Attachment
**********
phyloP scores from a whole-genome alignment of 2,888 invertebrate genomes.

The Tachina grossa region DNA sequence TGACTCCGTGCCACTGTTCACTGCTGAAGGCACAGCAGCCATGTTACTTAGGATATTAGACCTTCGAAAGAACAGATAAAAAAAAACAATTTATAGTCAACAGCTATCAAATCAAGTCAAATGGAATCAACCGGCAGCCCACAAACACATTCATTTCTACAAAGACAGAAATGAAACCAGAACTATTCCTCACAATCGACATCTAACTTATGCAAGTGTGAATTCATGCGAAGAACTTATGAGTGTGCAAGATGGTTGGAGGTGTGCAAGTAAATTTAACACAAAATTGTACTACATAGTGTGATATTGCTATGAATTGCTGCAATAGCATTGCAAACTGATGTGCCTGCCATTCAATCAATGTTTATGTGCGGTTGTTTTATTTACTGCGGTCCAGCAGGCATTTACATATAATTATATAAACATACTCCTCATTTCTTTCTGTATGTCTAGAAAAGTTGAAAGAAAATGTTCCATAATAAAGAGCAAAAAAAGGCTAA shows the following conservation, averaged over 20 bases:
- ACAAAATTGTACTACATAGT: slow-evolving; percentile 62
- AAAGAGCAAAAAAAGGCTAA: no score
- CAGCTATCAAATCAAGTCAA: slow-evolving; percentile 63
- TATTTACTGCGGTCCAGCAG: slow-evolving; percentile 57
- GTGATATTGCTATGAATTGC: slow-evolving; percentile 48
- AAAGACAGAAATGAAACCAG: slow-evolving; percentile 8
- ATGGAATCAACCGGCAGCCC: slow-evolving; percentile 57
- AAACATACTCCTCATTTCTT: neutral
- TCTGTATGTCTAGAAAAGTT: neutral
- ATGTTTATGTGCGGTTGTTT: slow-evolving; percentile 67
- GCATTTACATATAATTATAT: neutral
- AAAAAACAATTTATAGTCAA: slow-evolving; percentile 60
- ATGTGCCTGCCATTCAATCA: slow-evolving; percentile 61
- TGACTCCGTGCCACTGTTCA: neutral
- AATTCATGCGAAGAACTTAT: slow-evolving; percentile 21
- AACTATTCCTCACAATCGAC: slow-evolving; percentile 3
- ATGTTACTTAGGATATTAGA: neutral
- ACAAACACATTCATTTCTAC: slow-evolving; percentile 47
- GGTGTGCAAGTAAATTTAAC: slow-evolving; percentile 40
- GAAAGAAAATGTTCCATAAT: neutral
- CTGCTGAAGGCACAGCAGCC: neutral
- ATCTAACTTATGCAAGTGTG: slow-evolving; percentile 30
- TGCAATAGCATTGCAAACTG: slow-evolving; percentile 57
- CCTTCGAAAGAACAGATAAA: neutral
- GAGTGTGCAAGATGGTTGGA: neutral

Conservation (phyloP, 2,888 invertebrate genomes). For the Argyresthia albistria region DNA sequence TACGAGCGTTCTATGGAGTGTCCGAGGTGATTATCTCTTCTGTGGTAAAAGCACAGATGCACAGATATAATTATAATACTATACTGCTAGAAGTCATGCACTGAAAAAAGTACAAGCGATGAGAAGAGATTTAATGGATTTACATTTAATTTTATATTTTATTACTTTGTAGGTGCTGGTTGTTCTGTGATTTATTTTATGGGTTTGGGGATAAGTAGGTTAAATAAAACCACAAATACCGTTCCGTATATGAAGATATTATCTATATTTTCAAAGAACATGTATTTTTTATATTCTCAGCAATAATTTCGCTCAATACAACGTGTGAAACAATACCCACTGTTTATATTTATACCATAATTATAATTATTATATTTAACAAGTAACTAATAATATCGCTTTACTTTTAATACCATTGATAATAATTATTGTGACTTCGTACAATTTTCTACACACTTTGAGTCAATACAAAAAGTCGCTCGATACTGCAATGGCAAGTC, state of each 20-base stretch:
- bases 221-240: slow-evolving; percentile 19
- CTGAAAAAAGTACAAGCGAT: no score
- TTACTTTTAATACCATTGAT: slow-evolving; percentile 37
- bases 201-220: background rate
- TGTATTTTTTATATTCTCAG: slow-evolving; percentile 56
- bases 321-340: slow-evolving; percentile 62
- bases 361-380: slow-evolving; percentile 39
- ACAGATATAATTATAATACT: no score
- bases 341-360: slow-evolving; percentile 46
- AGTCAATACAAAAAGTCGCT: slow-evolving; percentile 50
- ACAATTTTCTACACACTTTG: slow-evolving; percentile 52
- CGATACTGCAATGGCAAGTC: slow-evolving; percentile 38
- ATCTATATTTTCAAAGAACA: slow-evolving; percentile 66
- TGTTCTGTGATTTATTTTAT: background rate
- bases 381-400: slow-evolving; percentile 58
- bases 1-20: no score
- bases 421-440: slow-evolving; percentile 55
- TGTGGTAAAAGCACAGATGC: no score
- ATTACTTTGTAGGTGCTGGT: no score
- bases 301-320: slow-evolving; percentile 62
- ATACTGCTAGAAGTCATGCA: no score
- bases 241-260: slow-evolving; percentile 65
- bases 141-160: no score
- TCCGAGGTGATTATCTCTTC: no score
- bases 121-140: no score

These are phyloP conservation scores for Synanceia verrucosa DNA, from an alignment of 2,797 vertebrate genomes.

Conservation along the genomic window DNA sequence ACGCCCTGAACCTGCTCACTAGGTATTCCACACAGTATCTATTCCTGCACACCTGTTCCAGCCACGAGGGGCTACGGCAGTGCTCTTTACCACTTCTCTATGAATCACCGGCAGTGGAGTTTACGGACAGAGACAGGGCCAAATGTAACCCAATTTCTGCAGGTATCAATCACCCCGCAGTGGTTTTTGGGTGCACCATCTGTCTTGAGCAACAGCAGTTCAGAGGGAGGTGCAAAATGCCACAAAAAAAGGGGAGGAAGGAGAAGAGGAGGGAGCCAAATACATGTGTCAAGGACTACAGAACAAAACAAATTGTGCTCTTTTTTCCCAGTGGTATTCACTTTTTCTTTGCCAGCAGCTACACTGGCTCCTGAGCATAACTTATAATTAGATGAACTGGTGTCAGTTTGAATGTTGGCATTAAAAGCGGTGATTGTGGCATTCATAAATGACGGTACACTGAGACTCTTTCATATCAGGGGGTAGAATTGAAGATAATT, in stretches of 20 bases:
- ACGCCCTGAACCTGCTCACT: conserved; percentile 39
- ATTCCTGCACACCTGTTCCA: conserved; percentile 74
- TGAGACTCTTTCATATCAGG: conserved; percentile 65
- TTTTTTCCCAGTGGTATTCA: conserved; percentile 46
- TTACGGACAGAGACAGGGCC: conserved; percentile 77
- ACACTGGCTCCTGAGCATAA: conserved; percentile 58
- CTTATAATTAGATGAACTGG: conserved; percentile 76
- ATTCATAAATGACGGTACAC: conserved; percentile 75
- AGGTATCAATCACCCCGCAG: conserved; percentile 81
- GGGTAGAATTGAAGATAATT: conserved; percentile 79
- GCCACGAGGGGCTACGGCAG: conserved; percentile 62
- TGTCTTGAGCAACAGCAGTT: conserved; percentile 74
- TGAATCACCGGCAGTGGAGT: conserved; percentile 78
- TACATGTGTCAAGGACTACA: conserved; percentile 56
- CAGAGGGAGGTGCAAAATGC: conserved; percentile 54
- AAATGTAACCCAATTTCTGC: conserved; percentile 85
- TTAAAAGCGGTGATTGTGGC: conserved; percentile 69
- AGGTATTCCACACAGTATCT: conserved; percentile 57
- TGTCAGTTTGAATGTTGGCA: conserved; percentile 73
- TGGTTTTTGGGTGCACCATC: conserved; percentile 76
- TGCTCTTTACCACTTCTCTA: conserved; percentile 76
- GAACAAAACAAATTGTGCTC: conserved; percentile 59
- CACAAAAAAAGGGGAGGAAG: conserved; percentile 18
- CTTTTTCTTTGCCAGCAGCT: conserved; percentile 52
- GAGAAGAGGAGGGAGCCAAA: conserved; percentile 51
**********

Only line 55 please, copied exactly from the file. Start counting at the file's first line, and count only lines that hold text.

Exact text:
Conservation along the genomic window DNA sequence ACGCCCTGAACCTGCTCACTAGGTATTCCACACAGTATCTATTCCTGCACACCTGTTCCAGCCACGAGGGGCTACGGCAGTGCTCTTTACCACTTCTCTATGAATCACCGGCAGTGGAGTTTACGGACAGAGACAGGGCCAAATGTAACCCAATTTCTGCAGGTATCAATCACCCCGCAGTGGTTTTTGGGTGCACCATCTGTCTTGAGCAACAGCAGTTCAGAGGGAGGTGCAAAATGCCACAAAAAAAGGGGAGGAAGGAGAAGAGGAGGGAGCCAAATACATGTGTCAAGGACTACAGAACAAAACAAATTGTGCTCTTTTTTCCCAGTGGTATTCACTTTTTCTTTGCCAGCAGCTACACTGGCTCCTGAGCATAACTTATAATTAGATGAACTGGTGTCAGTTTGAATGTTGGCATTAAAAGCGGTGATTGTGGCATTCATAAATGACGGTACACTGAGACTCTTTCATATCAGGGGGTAGAATTGAAGATAATT, in stretches of 20 bases: